1888) Height. 212 feet; length, 6,767 feet;

three spans of 54S feet each and two of
525 feet each; cost, $2.0<I.OOO.

(Jin-bee bridge, over the St. Lawrence (tin-
der construction) \\lll carry a double-
track railway, two roadways and two
sidewalks; weight, 35,000 tons; cost of

* superstructure alone, $3,800,000; will have
the longest cantilever span in tiie world.
the clear opening of the central span be-
ing 1,800 feet and that of each of the an-
chorages 500 feet, or 2,800 feet from center
to center of the anchorage piers.

Quincy, 111., over the Mississippi (1867-1868;
rebuilt, 1897) Total length, 3,741 feet ;
cost, $1,500,000.

Red Rock, (Ariz.) cantilever (1888) Length,
2,100 feet; river span, 660 feet; cost,

Rock Island. 111., over the Mississippi (1872;
rebuilt, 1895) Length, 1,850 feet; cost,
about $1,000,000.

Kockville (Pa.) railroad bridge, over the
Susquehauna (1877; rebuilt, 1902) Length
of new bridge, 3,830 feet; width, 52 feet;
for four tracks: 48 arches; one of largest
and most remarkable stone bridges in the

Royal -Albert, over the St. Lawrence, be-
tween Montreal and Longeuil (projected)
Total length. 8.800 feet; estimated cost,
with terminals, $10,000,000.

Rulo, Neb., over the Missouri (1887) Total
length of iron and steel work, 1,993 feet;
cost, $1,020,384.

St. Charles, Mo., over Missouri (1868-1871)
Length, 2,178 feet; with iron trestle ap-
proach, 6,571 feet; cost, $1,800,000.

St. Giustina highway viauuct in southern
Tyrol over chasm 460 feet deep Length,
197 feet; width, 200 feet.

St. Paul (Minn.) highway bridge, over the
Mississippi (1858; partly rebuilt, 1876)
Total length, 3,275 feet.

St. Paul, Minneapolis & Manitoba railway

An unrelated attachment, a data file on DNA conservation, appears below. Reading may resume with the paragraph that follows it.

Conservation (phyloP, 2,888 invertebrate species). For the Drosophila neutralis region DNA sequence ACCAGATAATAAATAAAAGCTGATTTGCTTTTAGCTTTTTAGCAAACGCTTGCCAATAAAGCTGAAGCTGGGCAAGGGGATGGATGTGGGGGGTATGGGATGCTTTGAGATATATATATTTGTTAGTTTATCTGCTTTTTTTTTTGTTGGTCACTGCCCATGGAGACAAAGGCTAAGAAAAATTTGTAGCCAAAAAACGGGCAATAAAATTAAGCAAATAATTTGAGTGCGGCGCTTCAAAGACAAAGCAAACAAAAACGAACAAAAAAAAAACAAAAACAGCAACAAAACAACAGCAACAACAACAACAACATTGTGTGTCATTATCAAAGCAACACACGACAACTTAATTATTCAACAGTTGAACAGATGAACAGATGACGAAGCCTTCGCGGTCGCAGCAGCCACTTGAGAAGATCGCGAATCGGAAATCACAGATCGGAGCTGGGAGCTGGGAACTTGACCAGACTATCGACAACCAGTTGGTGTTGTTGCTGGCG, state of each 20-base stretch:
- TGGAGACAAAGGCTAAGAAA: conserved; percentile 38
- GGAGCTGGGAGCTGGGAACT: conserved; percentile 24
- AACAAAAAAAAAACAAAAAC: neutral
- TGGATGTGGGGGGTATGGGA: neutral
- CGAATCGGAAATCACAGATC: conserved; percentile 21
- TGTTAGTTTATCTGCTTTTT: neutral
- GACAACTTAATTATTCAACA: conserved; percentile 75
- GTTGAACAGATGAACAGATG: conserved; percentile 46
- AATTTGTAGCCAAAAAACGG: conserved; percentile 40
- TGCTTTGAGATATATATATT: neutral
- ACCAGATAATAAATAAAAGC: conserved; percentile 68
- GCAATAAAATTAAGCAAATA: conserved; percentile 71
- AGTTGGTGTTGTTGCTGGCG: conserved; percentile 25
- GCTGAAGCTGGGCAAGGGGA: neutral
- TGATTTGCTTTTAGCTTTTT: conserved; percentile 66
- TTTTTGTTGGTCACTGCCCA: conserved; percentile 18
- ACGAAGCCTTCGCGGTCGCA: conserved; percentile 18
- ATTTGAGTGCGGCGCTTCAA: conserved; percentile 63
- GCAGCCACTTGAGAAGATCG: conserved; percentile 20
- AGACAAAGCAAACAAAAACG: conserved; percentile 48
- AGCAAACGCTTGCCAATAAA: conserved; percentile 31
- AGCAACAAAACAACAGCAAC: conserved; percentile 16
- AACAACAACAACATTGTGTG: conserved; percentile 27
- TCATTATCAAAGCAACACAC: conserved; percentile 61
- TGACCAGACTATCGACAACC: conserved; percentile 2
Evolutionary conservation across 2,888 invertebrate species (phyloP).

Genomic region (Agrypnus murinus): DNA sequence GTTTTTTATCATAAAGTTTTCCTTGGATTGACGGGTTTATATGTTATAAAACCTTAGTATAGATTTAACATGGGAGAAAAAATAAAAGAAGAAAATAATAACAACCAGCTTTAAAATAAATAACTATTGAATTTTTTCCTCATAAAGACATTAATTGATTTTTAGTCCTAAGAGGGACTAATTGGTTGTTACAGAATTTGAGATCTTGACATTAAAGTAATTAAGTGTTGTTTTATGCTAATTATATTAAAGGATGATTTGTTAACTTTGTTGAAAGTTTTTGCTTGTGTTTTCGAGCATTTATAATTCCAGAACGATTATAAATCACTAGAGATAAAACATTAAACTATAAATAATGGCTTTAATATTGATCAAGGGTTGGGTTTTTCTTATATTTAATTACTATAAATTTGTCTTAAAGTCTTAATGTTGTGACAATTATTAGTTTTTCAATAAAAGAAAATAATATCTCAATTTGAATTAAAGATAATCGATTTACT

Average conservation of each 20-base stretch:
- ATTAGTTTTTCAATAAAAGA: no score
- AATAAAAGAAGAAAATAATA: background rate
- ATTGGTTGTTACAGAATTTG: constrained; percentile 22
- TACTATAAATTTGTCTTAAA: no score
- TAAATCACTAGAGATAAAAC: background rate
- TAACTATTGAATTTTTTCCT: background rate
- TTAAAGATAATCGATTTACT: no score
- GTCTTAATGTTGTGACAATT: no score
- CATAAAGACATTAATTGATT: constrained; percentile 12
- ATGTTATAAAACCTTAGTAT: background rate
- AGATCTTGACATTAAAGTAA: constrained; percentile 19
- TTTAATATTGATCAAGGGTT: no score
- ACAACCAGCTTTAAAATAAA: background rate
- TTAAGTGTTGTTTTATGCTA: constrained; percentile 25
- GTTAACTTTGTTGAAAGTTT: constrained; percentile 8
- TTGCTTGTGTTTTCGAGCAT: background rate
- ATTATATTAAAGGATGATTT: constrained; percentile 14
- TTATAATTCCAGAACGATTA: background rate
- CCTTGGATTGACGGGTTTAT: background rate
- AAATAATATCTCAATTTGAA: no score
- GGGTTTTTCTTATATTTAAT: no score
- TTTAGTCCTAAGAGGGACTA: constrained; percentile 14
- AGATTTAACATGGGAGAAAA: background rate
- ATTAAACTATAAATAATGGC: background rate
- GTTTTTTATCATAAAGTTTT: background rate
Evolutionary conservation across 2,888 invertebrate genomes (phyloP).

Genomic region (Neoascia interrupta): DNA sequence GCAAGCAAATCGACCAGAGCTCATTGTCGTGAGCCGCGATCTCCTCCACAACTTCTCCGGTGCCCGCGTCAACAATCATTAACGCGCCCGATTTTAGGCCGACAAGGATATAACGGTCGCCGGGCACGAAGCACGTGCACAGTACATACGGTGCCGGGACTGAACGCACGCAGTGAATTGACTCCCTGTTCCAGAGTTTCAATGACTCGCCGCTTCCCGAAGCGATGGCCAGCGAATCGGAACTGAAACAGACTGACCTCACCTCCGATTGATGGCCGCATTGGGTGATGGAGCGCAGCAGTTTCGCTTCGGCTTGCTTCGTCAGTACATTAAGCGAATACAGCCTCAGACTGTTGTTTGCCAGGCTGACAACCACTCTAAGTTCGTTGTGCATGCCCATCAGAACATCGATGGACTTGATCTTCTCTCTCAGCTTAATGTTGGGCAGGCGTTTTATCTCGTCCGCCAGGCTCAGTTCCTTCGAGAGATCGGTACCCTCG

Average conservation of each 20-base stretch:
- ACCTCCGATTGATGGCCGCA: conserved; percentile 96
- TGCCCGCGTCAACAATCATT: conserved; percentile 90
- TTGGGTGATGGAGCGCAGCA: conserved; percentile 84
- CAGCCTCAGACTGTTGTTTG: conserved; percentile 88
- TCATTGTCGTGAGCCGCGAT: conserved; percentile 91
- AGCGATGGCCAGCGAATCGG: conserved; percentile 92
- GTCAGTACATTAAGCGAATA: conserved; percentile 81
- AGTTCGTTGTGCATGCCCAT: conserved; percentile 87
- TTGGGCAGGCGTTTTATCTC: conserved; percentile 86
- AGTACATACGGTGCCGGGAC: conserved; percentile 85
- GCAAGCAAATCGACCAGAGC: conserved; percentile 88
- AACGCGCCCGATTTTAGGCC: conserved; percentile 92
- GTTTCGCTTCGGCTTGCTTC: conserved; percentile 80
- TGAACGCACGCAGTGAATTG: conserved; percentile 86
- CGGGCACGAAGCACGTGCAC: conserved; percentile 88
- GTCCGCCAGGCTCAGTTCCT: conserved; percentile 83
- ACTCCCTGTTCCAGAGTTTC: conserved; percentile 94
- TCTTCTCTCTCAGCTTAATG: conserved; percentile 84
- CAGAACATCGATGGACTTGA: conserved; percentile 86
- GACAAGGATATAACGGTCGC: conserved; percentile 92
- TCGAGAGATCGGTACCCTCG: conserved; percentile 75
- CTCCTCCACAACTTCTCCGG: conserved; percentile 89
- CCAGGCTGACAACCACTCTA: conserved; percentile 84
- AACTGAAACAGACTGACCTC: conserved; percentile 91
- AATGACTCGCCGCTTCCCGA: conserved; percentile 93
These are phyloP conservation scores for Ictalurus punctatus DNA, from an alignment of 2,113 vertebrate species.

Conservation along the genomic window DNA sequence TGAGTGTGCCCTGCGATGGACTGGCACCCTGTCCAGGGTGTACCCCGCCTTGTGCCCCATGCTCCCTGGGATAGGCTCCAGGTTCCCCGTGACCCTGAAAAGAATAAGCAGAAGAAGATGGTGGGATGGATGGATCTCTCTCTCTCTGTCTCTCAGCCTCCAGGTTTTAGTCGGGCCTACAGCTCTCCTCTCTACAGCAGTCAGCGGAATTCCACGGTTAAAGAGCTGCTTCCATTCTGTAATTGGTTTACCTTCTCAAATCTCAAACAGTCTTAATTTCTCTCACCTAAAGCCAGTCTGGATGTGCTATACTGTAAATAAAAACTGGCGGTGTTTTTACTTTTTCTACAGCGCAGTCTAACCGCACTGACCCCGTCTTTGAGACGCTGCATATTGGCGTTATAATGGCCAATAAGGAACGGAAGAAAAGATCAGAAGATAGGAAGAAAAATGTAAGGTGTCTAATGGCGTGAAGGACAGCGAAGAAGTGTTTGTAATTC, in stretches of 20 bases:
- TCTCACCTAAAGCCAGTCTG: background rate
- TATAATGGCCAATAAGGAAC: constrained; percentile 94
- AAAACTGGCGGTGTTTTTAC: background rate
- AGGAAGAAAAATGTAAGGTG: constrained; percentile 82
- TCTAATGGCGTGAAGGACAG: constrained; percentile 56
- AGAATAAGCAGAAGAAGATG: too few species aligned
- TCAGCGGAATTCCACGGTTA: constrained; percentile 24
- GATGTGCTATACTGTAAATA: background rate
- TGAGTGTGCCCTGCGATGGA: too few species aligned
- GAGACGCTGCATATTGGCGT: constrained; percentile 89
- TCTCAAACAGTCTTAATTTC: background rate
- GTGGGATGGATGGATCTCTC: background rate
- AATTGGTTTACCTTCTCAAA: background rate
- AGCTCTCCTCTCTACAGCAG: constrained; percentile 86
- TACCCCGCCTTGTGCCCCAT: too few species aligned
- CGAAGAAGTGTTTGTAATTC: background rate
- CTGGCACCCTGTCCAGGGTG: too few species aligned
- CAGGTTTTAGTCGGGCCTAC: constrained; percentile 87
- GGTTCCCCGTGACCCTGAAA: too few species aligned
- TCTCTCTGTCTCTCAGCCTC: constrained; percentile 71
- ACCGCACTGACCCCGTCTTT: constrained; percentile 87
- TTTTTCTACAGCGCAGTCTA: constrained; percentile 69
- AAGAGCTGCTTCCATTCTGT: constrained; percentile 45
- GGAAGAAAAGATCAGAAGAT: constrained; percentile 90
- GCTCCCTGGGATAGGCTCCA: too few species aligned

bridge, over th Mississippi, below St.
Anthony's falls (1883) Length, 2,100 feet:
23 arches; cost, $990.000; first and only
stone bridge over the Mississippi.

Salado river bridge, on the Buenos Ayres &
Rosario railway Length, 6,733 feet: Dulce
river bridge on same road is 6,162 feet

Samar. Russia, over the, Volga About 4,500
feet long; cost, $3,500,000.

Severn, England (1879) Length, 4,162 feet;
cost, $5,000,000.

Sibley, Mo., over the Missouri (1888)
Length, 3,000 feet, with approach of 3,600
feet; cost, $800,000.

Souleuve (France) viaduct Length, 1,142
feet; height, 247 feet.

Stony creek bridge on the Canadian Pacific
in British Columbia (1893) Height, 280
feet; length, 484 feet.

Susquehanna bridge on the Philadelphia,
Wilmington & Heading road Length, 3,272
feet; cost, $2,000,000.

Tower drawbridge. London. Eng. (1885-1894)
Cost, $5,500,000; high-level span, 230 feet

Tay bridge, Scotland (1882-1887) Length, 10,-
700 feet; cost. $1,750.000.

Verrugas (Peru) bridge (1873) Height, 256
feet; length, 575 feet; original cost.

Viaur viaduct. France Length, 1.344 feet;
height, 383 feet; opening of central span,
820 feet.

Online LibraryAlice Bertha GommeChicago daily news national almanac for .. (Volume 1903) → online text (page 40 of 89)